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Even before you get there, the very name of this place should make you curious, and It’s hard to trace its origin if you’re not familiar with the local dialects. I did a little research and found ten versions of why the town is called Old Sambir, but the one that appeals to me the most is that the oldest type of fortifications in this region were called sambirs. These were wooden tower-fortresses built atop hills along trade routes and played a twofold role: the defend merchants against bandits and to serve as customs checkpoints. This makes sense, since the region was part of a major salt trade route and a frontier region during the Middle Ages. Anyway, this version beats the other nine.
Old Sambir makes its first appearance in the historical documents during the Middle Ages (1071) when it was a part of the Halych principality of Kyiv Rus’ (later became the Kingdom of Halch-Volhynia). At that time, the town was just called Sambir, but during the Mongol invasion of 1240 it was razed to the ground and the survivors moved to a nearby settlement called Pohonych, which was renamed New Sambir, while the ruined town came to be called Old Sambir.
Of greater significance was that Old Sambir became a royal residence of Lev Danylovych Halytskyi in the 13th century, who was King Danylo Halytskyi’s son, later King of Rus’. He was buried in 1301 in the Savior Monastery not far from Sambir.
The town emerged as a significant spiritual center during the early modern period, as Sambir attracted numerous sects and orders to build churches and monasteries in the hilly surroundings. Few sacred sites remain within Sambir itself, however. In 1553 the town received a Magdeburg charter from Poland, which granted corporate status and allowed the urban center a degree of autonomy from the feudal lords around it. According to some sources, however, this act merely validated these privileges that the inhabitants had been enjoying for some fifty years. Also, a Catholic church was built here in the sixteenth century.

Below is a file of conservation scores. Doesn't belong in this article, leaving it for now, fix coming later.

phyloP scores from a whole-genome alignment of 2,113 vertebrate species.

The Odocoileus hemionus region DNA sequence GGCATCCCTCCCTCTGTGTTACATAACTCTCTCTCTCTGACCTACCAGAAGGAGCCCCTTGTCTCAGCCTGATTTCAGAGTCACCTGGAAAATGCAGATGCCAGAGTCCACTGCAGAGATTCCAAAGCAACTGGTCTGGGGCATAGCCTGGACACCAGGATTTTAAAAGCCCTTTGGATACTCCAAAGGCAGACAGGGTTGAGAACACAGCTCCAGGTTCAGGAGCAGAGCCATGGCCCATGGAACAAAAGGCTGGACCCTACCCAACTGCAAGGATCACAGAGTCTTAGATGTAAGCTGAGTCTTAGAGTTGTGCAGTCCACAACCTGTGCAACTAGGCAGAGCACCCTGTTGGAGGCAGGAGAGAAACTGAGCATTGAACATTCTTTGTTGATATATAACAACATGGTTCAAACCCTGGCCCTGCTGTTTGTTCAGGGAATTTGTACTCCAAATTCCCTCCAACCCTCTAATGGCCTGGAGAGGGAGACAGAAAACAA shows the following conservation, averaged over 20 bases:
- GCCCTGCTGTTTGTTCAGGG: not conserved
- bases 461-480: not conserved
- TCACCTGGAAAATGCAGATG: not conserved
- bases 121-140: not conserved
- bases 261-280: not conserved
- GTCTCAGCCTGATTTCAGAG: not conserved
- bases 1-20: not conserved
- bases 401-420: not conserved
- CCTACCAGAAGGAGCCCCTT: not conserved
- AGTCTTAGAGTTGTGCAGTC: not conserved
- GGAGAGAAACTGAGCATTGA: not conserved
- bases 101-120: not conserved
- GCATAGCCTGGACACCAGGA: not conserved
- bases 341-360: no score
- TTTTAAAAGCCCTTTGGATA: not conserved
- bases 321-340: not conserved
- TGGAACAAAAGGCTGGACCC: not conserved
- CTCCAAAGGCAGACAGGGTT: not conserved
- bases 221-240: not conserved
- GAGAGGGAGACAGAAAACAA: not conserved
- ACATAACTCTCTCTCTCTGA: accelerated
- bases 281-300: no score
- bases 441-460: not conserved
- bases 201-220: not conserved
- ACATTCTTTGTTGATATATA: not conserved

By 1589, Sambir’s population was 868 citizens, which sounds small, but it was a vibrant center of trade and crafts. The town could boast of having bakeries, blacksmiths, tailors, cobblers, weavers, and furriers, not to mention a flour mill and a brewery. By the first half of the 17th century 30 different professions operated in the town. Old Sambir was an important trade center with two fairs a year and a weekly market.
During what some call the Ukrainian War of National Liberation of 1648-1654, Polish noblemen, fleeing the waves of Ukrainian Cossacks and angry peasants, tried to find shelter in the town, but even though they brought loads of wealth with them, Old Sambir had a revolution of its own and refused them sanctuary. Early in the war, the great Cossack leader, Bogdan Khmelnytskyi occupied the town and de-Polonized it. Old Sambir also took part in another rebellion, led by Yan Yavorskyi, a Ukrainian nobleman, later in the century. It was a revolt of the Orthodox Christian believers against the Union of Brest, which was an attempt by the Polish kings to Catholicize Ukraine. Inspired by the success of the War of National Liberation, the Orthodox nobility and commoners joined forces and held the region for several years against the Polish Catholic forces, going so far as to attack the large regional center of Peremyshl, during which they took over the Bishop’s residence with the help of the Orthodox believers there.